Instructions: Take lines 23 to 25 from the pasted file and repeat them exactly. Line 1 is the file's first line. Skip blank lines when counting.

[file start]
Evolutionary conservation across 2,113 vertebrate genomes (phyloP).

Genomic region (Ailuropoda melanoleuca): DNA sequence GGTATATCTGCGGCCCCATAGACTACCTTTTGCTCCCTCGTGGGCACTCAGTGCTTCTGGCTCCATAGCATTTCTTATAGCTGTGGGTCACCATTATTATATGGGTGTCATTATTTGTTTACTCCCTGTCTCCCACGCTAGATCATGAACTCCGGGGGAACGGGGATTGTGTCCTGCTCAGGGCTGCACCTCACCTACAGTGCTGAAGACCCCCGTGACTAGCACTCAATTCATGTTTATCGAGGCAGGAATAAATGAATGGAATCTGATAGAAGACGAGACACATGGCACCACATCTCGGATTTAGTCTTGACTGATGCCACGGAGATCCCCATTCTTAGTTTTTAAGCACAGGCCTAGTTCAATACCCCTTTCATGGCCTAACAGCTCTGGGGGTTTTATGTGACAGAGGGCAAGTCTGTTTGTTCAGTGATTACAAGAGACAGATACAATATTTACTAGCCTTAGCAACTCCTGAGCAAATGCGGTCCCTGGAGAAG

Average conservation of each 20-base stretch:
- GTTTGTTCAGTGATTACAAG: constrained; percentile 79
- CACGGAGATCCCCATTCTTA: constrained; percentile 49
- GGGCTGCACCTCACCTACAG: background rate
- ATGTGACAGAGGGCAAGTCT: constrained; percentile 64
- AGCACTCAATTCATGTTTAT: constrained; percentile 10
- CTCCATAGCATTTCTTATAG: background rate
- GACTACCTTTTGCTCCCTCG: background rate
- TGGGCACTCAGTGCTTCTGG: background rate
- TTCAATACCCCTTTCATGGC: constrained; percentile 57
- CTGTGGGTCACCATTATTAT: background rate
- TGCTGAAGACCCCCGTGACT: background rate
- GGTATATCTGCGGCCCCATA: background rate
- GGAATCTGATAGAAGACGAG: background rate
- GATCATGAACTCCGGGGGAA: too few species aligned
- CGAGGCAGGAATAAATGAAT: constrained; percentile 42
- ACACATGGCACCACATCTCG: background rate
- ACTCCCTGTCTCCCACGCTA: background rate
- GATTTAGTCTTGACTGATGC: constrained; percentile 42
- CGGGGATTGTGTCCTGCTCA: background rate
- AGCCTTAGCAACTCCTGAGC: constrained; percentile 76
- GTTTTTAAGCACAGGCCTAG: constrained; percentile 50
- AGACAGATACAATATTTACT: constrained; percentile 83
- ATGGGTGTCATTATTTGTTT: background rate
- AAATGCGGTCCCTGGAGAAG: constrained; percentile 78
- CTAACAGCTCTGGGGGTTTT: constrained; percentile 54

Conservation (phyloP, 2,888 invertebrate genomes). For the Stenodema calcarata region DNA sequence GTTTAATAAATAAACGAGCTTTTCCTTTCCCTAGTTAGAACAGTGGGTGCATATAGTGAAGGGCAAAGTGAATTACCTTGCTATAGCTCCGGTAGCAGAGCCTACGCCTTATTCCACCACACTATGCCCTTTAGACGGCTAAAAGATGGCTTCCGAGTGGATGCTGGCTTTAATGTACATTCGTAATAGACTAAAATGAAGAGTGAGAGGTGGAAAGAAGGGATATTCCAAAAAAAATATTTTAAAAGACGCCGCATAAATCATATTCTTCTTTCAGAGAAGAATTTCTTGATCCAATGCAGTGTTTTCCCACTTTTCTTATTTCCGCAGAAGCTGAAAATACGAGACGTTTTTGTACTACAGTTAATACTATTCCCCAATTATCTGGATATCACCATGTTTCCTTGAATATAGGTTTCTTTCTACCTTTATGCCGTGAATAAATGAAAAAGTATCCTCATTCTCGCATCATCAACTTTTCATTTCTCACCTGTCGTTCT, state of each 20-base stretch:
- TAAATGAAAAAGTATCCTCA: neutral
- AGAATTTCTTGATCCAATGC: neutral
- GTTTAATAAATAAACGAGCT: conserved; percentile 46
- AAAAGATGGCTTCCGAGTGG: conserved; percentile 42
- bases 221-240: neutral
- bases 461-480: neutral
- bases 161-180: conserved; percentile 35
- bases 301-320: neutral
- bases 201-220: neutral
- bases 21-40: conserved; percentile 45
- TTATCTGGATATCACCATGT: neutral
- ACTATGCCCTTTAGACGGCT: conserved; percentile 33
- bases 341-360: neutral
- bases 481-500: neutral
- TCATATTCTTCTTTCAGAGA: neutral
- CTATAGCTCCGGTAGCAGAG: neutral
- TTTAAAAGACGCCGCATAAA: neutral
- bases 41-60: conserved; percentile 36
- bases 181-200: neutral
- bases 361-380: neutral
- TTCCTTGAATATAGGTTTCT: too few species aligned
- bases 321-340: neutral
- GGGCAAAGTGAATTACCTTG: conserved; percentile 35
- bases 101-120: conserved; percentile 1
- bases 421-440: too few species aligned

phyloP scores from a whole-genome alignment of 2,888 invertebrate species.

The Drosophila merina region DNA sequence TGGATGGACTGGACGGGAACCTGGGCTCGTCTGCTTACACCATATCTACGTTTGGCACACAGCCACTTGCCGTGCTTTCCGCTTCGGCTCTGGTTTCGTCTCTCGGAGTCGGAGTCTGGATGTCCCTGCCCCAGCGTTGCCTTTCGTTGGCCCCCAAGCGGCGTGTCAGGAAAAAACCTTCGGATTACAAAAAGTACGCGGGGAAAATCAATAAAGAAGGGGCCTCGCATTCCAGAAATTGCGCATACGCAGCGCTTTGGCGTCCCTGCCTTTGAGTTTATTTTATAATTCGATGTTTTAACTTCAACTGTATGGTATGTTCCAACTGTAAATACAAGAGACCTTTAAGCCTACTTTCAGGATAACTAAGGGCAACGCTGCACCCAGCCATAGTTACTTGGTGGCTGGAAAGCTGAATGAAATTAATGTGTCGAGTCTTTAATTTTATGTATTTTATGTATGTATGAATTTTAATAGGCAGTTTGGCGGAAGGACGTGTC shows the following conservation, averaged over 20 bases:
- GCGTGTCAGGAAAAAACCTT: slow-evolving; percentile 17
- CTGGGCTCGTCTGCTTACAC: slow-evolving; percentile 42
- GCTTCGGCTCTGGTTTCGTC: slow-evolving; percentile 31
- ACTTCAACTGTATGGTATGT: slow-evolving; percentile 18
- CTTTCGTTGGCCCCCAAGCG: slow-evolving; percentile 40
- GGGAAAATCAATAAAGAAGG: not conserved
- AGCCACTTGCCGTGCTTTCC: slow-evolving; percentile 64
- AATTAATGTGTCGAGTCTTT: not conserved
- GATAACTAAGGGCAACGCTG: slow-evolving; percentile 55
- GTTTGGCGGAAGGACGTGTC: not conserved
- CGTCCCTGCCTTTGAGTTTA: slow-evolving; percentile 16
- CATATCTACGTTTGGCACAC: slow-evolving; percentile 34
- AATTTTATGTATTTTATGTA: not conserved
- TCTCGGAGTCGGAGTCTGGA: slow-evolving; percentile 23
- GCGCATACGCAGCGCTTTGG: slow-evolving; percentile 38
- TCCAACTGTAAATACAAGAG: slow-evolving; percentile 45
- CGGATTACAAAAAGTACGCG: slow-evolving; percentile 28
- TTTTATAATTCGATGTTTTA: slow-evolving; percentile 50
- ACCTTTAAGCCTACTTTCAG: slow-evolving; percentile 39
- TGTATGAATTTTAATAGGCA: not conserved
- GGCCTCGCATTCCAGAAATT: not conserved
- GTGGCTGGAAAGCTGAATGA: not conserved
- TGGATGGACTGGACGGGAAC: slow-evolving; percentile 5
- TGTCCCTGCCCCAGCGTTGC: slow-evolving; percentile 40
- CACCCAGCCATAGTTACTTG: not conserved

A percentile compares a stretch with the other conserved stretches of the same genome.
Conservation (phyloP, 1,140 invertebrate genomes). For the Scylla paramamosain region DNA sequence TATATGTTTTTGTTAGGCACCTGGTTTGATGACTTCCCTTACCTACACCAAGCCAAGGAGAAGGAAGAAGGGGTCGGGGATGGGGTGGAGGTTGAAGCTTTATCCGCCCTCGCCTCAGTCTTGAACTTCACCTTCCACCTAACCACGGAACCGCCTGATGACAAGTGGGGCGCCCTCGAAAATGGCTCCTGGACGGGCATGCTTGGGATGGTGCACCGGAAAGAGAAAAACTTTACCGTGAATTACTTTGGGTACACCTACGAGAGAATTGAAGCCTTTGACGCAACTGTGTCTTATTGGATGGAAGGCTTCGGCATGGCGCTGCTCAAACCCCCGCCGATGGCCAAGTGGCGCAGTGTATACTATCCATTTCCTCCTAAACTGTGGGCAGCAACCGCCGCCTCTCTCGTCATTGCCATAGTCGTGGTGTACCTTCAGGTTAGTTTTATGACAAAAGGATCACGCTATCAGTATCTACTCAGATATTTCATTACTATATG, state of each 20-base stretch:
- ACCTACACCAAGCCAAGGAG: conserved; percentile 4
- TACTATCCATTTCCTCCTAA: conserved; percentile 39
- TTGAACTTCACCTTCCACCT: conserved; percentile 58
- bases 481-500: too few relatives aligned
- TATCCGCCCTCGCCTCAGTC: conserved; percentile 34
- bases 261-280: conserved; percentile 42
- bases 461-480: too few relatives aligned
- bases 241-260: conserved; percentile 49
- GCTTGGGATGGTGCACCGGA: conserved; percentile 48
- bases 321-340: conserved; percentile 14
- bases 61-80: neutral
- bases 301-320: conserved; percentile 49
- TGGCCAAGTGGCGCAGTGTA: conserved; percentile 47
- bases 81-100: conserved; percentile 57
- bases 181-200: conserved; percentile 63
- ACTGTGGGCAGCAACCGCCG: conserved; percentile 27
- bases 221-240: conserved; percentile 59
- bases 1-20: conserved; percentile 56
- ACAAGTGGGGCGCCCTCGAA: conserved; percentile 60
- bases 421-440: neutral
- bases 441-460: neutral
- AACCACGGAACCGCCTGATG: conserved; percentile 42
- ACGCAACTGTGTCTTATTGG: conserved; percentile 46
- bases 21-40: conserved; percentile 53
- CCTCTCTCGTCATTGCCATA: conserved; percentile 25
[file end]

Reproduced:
- AGCCTTAGCAACTCCTGAGC: constrained; percentile 76
- GTTTTTAAGCACAGGCCTAG: constrained; percentile 50
- AGACAGATACAATATTTACT: constrained; percentile 83